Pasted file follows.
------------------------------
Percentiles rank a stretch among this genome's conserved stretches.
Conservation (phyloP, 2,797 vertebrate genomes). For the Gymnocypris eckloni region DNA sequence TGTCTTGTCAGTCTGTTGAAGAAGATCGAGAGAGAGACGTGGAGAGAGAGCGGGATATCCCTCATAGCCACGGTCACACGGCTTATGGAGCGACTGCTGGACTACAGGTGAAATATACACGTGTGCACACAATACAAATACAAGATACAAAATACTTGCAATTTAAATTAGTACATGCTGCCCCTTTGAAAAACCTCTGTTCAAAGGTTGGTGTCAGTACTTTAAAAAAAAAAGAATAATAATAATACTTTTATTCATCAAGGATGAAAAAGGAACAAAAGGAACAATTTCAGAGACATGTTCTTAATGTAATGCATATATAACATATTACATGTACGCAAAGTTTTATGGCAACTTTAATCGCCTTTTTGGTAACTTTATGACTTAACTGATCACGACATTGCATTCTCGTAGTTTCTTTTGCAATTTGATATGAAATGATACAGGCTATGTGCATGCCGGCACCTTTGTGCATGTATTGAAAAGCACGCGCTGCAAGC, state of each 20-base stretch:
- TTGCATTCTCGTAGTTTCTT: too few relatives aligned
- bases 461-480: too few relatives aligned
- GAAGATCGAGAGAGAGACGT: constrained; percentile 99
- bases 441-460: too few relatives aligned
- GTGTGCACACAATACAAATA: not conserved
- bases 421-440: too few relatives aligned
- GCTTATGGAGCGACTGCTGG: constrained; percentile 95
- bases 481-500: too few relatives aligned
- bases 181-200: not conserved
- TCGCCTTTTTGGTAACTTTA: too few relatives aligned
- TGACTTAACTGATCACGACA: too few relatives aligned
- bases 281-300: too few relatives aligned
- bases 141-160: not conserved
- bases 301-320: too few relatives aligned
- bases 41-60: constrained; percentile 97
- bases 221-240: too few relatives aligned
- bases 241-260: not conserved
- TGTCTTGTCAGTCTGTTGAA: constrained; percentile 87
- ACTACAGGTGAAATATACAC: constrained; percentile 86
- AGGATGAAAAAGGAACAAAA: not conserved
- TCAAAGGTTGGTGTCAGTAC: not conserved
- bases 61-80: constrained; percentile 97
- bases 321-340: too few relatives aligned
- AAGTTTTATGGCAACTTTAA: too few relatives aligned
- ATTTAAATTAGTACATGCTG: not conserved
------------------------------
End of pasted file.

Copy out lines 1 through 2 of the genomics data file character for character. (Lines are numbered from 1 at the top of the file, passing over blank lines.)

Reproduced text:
Percentiles rank a stretch among this genome's conserved stretches.
Conservation (phyloP, 2,797 vertebrate genomes). For the Gymnocypris eckloni region DNA sequence TGTCTTGTCAGTCTGTTGAAGAAGATCGAGAGAGAGACGTGGAGAGAGAGCGGGATATCCCTCATAGCCACGGTCACACGGCTTATGGAGCGACTGCTGGACTACAGGTGAAATATACACGTGTGCACACAATACAAATACAAGATACAAAATACTTGCAATTTAAATTAGTACATGCTGCCCCTTTGAAAAACCTCTGTTCAAAGGTTGGTGTCAGTACTTTAAAAAAAAAAGAATAATAATAATACTTTTATTCATCAAGGATGAAAAAGGAACAAAAGGAACAATTTCAGAGACATGTTCTTAATGTAATGCATATATAACATATTACATGTACGCAAAGTTTTATGGCAACTTTAATCGCCTTTTTGGTAACTTTATGACTTAACTGATCACGACATTGCATTCTCGTAGTTTCTTTTGCAATTTGATATGAAATGATACAGGCTATGTGCATGCCGGCACCTTTGTGCATGTATTGAAAAGCACGCGCTGCAAGC, state of each 20-base stretch: